Limit Sitting To Increase Life Expectancy

Limit Sitting To Increase Life Expectancy

By now, you’ve probably already heard that sitting all day is bad for you, but exactly how many hours of sitting may be too much? New research says reducing the amount of sitting to less than three hours a day can increase life expectancy by two years.

Photo remixed from an original by S.Pytel (Shutterstock).

Researchers from Louisiana State University and Harvard Medical School analysed data from five studies of nearly 167,000 people over 4-14 years. Participants in the National Health and Nutrition Survey reported their sedentary habits, including how many hours they spend sitting doing things like using the computer and watching TV. The researchers eliminated data for patients with existing diseases (who might be more prone to sitting a lot) and then folded in mortality risk into their meta-analysis.

The results indicate that life expectancy drops by two years when people sit for more than three hours a day, and another 1.4 years for watching TV more than two hours a day. Researchers Peter T Katzmarzyk and I-Min Lee conclude that reducing the amount of time you sit, including TV viewing time, can potentially increase life expectancy.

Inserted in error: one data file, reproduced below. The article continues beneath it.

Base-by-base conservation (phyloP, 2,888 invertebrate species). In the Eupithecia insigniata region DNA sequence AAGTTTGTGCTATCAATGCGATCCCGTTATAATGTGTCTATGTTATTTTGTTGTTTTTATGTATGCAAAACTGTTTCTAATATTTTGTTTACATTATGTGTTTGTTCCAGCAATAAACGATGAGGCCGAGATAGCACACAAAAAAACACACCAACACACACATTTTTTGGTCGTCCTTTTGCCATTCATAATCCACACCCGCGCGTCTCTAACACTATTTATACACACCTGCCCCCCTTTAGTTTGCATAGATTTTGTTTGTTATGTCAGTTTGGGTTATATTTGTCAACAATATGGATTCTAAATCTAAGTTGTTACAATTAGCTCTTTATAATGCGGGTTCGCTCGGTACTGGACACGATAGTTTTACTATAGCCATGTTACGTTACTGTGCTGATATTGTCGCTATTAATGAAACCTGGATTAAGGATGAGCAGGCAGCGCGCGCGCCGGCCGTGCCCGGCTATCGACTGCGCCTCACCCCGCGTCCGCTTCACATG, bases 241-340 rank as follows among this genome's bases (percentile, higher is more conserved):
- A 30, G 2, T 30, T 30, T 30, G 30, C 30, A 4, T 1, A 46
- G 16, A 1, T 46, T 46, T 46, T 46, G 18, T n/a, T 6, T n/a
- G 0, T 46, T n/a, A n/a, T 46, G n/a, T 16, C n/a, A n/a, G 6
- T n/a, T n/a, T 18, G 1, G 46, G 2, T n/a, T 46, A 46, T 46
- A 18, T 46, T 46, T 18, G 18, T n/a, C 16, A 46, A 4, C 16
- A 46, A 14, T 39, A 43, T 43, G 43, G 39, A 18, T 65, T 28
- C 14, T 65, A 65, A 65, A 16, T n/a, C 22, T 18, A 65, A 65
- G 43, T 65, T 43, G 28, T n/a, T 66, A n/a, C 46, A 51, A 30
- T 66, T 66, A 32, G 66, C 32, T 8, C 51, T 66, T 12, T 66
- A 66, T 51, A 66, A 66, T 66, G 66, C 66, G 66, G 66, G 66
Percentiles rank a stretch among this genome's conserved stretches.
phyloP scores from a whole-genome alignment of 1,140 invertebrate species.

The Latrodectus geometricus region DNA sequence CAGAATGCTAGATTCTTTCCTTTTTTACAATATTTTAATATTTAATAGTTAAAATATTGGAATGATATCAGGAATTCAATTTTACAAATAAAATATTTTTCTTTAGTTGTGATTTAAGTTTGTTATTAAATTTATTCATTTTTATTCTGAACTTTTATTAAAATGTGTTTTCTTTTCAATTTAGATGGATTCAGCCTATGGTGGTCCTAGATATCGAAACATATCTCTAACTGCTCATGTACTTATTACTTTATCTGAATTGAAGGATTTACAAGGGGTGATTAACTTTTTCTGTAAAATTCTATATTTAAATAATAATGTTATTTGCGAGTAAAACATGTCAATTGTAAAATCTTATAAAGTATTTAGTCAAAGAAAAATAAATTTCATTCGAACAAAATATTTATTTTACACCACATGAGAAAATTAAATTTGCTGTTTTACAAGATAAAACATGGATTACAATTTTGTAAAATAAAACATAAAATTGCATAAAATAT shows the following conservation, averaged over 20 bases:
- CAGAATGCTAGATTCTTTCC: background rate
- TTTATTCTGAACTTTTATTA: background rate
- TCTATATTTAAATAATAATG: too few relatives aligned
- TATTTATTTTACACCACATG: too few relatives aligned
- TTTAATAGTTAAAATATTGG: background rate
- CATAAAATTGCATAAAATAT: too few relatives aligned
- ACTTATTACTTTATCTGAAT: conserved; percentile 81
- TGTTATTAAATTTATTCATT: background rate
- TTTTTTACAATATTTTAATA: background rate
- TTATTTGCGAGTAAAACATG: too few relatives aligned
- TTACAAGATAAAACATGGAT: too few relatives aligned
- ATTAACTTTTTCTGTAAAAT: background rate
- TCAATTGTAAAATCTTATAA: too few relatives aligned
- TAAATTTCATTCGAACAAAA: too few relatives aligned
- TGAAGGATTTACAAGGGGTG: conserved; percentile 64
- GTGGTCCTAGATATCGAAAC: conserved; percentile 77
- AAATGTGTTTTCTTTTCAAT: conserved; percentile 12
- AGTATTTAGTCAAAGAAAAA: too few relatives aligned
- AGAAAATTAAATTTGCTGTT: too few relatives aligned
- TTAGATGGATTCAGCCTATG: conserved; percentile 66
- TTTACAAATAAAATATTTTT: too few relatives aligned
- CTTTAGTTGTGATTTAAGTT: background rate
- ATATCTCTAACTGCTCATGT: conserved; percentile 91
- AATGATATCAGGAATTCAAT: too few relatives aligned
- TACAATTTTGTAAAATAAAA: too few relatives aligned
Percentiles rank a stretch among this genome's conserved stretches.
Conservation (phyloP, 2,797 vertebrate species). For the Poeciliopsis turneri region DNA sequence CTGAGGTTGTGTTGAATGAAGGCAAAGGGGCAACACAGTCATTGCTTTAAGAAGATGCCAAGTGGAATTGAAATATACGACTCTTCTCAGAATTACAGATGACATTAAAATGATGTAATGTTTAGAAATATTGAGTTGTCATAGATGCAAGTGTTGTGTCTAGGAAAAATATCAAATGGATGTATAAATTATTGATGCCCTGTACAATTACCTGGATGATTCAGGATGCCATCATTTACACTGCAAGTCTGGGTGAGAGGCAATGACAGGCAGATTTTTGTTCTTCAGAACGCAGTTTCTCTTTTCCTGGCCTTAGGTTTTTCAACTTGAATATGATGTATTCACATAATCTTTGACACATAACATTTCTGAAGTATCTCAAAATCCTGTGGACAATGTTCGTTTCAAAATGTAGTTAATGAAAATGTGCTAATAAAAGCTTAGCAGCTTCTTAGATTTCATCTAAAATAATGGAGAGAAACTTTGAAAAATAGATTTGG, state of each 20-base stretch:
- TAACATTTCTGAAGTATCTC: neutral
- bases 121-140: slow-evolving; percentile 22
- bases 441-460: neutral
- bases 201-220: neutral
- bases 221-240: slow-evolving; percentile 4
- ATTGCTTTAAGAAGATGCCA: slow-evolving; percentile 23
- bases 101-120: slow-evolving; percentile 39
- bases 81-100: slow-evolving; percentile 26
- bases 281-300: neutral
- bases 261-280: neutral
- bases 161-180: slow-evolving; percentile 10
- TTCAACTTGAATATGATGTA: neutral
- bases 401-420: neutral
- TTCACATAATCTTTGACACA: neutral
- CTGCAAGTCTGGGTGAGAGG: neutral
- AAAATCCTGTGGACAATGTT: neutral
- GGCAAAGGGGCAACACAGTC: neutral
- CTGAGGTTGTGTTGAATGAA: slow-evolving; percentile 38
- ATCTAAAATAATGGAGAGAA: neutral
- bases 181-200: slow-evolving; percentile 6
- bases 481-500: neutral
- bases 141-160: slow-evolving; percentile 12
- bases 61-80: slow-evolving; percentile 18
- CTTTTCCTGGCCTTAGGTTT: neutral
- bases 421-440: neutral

While that conclusion isn’t really new news (a previous Australian study linked TV watching with reduced life expectancy), spending less than three hours in a chair is a new goal. It’s clear that the fewer hours you spend sitting, the better (even if you do exercise regularly).

So consider this just another friendly reminder to adopt a standing desk either full time or part time, or try other solutions to counteract the damages of sitting too long.

Sedentary behaviour and life expectancy in the USA: a cause-deleted life table analysis [BMJ via BBC News]


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